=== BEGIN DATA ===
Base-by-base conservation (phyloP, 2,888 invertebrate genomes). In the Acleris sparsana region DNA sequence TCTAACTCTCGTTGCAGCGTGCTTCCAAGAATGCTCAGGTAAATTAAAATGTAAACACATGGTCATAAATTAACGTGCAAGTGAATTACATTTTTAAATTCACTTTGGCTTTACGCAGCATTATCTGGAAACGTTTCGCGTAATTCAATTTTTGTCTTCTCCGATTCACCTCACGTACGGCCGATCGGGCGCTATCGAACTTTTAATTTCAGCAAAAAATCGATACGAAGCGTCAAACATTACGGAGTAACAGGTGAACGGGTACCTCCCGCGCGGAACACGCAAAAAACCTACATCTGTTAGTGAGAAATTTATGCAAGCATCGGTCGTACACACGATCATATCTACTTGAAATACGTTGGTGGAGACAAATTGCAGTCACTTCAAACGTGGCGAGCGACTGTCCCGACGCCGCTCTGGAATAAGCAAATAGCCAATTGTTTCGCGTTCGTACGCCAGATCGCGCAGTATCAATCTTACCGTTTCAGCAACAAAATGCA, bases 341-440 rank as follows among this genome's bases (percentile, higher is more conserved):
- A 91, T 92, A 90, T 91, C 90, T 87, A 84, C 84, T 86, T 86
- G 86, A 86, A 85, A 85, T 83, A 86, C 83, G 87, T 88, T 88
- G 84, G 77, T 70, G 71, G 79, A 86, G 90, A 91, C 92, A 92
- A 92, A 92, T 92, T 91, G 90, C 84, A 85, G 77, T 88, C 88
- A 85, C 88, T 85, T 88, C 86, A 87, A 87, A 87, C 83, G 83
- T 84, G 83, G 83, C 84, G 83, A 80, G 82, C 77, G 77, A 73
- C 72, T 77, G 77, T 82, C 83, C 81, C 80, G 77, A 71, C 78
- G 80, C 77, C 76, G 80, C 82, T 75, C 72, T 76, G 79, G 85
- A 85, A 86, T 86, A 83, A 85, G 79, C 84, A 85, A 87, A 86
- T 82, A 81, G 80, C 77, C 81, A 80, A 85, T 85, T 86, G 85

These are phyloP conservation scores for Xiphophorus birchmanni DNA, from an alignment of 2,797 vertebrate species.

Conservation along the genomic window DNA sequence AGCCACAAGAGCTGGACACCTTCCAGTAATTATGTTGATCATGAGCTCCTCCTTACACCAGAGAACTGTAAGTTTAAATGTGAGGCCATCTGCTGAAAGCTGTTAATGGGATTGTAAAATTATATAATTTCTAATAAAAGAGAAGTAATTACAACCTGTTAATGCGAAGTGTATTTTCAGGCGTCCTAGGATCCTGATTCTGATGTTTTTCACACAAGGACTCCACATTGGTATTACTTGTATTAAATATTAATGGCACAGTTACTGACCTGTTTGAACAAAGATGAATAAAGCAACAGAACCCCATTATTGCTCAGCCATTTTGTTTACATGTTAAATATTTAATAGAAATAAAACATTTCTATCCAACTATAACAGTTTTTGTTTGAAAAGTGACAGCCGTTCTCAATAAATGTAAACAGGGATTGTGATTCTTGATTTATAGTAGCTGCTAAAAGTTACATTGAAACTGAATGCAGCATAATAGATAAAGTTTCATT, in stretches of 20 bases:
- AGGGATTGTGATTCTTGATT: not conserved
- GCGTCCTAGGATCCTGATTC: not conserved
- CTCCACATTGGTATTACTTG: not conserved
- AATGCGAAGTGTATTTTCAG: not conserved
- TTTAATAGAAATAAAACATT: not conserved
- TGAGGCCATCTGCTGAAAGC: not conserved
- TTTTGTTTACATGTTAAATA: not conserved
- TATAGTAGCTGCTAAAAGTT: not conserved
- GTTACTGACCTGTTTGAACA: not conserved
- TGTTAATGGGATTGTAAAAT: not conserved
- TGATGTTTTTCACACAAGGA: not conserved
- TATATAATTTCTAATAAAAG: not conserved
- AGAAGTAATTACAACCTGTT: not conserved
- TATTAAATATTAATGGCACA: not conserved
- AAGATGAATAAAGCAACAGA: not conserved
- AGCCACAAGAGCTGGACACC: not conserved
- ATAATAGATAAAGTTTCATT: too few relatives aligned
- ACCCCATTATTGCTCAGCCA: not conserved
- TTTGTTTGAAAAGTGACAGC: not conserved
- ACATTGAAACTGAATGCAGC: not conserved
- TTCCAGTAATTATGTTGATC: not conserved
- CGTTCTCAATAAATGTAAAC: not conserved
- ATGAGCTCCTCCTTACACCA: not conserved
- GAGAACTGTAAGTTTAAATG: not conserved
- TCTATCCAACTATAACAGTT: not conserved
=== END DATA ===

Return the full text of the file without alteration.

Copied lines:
Base-by-base conservation (phyloP, 2,888 invertebrate genomes). In the Acleris sparsana region DNA sequence TCTAACTCTCGTTGCAGCGTGCTTCCAAGAATGCTCAGGTAAATTAAAATGTAAACACATGGTCATAAATTAACGTGCAAGTGAATTACATTTTTAAATTCACTTTGGCTTTACGCAGCATTATCTGGAAACGTTTCGCGTAATTCAATTTTTGTCTTCTCCGATTCACCTCACGTACGGCCGATCGGGCGCTATCGAACTTTTAATTTCAGCAAAAAATCGATACGAAGCGTCAAACATTACGGAGTAACAGGTGAACGGGTACCTCCCGCGCGGAACACGCAAAAAACCTACATCTGTTAGTGAGAAATTTATGCAAGCATCGGTCGTACACACGATCATATCTACTTGAAATACGTTGGTGGAGACAAATTGCAGTCACTTCAAACGTGGCGAGCGACTGTCCCGACGCCGCTCTGGAATAAGCAAATAGCCAATTGTTTCGCGTTCGTACGCCAGATCGCGCAGTATCAATCTTACCGTTTCAGCAACAAAATGCA, bases 341-440 rank as follows among this genome's bases (percentile, higher is more conserved):
- A 91, T 92, A 90, T 91, C 90, T 87, A 84, C 84, T 86, T 86
- G 86, A 86, A 85, A 85, T 83, A 86, C 83, G 87, T 88, T 88
- G 84, G 77, T 70, G 71, G 79, A 86, G 90, A 91, C 92, A 92
- A 92, A 92, T 92, T 91, G 90, C 84, A 85, G 77, T 88, C 88
- A 85, C 88, T 85, T 88, C 86, A 87, A 87, A 87, C 83, G 83
- T 84, G 83, G 83, C 84, G 83, A 80, G 82, C 77, G 77, A 73
- C 72, T 77, G 77, T 82, C 83, C 81, C 80, G 77, A 71, C 78
- G 80, C 77, C 76, G 80, C 82, T 75, C 72, T 76, G 79, G 85
- A 85, A 86, T 86, A 83, A 85, G 79, C 84, A 85, A 87, A 86
- T 82, A 81, G 80, C 77, C 81, A 80, A 85, T 85, T 86, G 85

These are phyloP conservation scores for Xiphophorus birchmanni DNA, from an alignment of 2,797 vertebrate species.

Conservation along the genomic window DNA sequence AGCCACAAGAGCTGGACACCTTCCAGTAATTATGTTGATCATGAGCTCCTCCTTACACCAGAGAACTGTAAGTTTAAATGTGAGGCCATCTGCTGAAAGCTGTTAATGGGATTGTAAAATTATATAATTTCTAATAAAAGAGAAGTAATTACAACCTGTTAATGCGAAGTGTATTTTCAGGCGTCCTAGGATCCTGATTCTGATGTTTTTCACACAAGGACTCCACATTGGTATTACTTGTATTAAATATTAATGGCACAGTTACTGACCTGTTTGAACAAAGATGAATAAAGCAACAGAACCCCATTATTGCTCAGCCATTTTGTTTACATGTTAAATATTTAATAGAAATAAAACATTTCTATCCAACTATAACAGTTTTTGTTTGAAAAGTGACAGCCGTTCTCAATAAATGTAAACAGGGATTGTGATTCTTGATTTATAGTAGCTGCTAAAAGTTACATTGAAACTGAATGCAGCATAATAGATAAAGTTTCATT, in stretches of 20 bases:
- AGGGATTGTGATTCTTGATT: not conserved
- GCGTCCTAGGATCCTGATTC: not conserved
- CTCCACATTGGTATTACTTG: not conserved
- AATGCGAAGTGTATTTTCAG: not conserved
- TTTAATAGAAATAAAACATT: not conserved
- TGAGGCCATCTGCTGAAAGC: not conserved
- TTTTGTTTACATGTTAAATA: not conserved
- TATAGTAGCTGCTAAAAGTT: not conserved
- GTTACTGACCTGTTTGAACA: not conserved
- TGTTAATGGGATTGTAAAAT: not conserved
- TGATGTTTTTCACACAAGGA: not conserved
- TATATAATTTCTAATAAAAG: not conserved
- AGAAGTAATTACAACCTGTT: not conserved
- TATTAAATATTAATGGCACA: not conserved
- AAGATGAATAAAGCAACAGA: not conserved
- AGCCACAAGAGCTGGACACC: not conserved
- ATAATAGATAAAGTTTCATT: too few relatives aligned
- ACCCCATTATTGCTCAGCCA: not conserved
- TTTGTTTGAAAAGTGACAGC: not conserved
- ACATTGAAACTGAATGCAGC: not conserved
- TTCCAGTAATTATGTTGATC: not conserved
- CGTTCTCAATAAATGTAAAC: not conserved
- ATGAGCTCCTCCTTACACCA: not conserved
- GAGAACTGTAAGTTTAAATG: not conserved
- TCTATCCAACTATAACAGTT: not conserved